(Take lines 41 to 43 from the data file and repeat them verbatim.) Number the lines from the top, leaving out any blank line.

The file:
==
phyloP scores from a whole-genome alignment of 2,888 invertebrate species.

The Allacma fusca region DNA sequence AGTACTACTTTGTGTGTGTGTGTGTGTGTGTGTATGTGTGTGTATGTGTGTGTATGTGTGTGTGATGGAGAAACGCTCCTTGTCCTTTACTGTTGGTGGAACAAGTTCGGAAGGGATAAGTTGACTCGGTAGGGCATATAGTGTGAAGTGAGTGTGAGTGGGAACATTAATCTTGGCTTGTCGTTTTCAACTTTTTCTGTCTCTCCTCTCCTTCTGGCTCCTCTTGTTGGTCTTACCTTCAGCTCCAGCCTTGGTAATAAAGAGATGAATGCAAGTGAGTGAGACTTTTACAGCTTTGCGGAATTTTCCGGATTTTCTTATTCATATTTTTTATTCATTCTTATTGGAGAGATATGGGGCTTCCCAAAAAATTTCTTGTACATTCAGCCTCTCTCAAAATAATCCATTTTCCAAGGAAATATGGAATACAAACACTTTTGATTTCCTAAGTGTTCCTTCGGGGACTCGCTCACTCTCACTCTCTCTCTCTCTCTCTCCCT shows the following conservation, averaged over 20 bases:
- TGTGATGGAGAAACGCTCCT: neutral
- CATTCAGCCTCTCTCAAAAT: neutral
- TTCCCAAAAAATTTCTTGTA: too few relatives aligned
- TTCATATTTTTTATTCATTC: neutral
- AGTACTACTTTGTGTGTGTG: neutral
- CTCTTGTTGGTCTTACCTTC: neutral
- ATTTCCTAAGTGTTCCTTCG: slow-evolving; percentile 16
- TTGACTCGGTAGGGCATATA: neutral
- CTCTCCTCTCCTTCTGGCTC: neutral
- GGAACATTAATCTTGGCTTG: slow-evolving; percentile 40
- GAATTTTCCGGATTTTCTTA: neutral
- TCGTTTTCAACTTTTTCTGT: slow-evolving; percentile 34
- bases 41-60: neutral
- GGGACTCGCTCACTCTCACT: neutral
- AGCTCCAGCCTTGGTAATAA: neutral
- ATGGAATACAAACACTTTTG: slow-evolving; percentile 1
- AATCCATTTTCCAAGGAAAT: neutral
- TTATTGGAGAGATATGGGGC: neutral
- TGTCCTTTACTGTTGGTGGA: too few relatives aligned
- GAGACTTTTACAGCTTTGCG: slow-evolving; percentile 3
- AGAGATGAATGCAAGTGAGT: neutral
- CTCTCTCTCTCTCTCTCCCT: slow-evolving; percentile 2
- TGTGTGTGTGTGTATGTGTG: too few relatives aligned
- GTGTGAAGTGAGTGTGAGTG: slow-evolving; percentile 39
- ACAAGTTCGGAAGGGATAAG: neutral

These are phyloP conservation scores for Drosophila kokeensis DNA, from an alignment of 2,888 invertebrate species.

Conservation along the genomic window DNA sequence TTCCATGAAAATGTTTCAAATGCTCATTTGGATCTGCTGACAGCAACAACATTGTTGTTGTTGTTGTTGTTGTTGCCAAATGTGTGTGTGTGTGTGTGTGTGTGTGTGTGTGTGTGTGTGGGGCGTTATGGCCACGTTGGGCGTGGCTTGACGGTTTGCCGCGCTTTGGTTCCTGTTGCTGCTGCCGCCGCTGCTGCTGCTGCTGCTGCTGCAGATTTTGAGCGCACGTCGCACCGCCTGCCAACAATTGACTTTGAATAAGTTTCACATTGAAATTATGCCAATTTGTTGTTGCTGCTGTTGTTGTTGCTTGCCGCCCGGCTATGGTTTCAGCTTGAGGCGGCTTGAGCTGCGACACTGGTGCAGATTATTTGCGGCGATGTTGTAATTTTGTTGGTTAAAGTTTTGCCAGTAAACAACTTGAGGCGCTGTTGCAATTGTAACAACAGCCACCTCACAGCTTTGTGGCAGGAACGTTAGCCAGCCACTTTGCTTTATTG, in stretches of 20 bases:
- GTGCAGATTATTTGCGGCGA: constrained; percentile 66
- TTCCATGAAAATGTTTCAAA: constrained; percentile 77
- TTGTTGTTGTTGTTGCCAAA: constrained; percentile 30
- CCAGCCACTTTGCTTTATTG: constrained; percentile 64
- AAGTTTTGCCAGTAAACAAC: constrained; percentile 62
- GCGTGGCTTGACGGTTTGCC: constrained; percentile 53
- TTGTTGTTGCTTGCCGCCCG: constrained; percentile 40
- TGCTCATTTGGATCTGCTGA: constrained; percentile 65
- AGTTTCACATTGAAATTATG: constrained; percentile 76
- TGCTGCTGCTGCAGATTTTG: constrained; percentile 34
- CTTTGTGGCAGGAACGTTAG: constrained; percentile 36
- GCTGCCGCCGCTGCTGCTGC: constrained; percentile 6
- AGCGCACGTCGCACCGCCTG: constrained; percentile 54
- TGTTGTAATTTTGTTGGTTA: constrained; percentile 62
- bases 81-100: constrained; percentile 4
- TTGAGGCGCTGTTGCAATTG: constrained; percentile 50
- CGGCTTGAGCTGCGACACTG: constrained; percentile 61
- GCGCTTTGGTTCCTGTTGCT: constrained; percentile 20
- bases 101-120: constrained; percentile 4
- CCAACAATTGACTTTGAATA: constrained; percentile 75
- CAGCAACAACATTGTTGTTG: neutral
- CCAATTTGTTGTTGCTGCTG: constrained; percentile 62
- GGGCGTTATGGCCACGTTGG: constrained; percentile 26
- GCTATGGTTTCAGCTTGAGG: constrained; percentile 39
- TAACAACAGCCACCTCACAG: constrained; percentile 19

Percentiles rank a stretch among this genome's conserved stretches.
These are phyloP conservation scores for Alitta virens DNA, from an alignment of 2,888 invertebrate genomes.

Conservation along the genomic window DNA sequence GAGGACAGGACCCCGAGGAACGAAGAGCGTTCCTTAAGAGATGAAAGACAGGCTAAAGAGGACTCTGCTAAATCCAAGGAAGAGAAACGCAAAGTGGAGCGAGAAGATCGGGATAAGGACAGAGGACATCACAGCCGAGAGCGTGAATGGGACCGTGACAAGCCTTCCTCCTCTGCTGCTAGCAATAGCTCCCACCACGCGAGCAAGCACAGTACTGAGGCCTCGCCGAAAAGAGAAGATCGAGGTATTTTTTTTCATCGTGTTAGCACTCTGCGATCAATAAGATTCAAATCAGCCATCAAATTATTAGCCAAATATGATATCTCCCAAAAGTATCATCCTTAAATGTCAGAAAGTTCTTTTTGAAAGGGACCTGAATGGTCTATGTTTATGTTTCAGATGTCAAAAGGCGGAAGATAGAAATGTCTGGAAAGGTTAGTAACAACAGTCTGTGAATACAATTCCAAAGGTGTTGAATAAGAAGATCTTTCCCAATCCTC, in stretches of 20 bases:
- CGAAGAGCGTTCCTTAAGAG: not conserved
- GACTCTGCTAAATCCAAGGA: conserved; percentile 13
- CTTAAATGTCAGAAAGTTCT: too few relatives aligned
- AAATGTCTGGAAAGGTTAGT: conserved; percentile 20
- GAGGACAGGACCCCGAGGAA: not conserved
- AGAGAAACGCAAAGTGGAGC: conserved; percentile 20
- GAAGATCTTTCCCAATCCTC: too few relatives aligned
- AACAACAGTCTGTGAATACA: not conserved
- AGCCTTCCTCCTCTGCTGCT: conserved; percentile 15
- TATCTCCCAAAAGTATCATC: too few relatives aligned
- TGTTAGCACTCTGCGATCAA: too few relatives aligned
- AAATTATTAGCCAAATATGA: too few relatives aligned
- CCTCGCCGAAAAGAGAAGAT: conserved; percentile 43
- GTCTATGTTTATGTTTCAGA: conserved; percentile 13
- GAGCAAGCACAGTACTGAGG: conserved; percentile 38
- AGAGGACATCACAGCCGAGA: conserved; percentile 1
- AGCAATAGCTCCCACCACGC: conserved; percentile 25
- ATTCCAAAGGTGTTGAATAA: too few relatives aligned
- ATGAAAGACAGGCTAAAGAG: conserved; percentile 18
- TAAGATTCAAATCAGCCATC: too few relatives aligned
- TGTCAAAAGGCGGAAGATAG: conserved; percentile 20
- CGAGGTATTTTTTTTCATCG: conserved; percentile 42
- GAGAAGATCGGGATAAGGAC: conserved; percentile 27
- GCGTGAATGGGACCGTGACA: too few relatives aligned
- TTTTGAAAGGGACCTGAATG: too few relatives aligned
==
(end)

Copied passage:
- GCTGCCGCCGCTGCTGCTGC: constrained; percentile 6
- AGCGCACGTCGCACCGCCTG: constrained; percentile 54
- TGTTGTAATTTTGTTGGTTA: constrained; percentile 62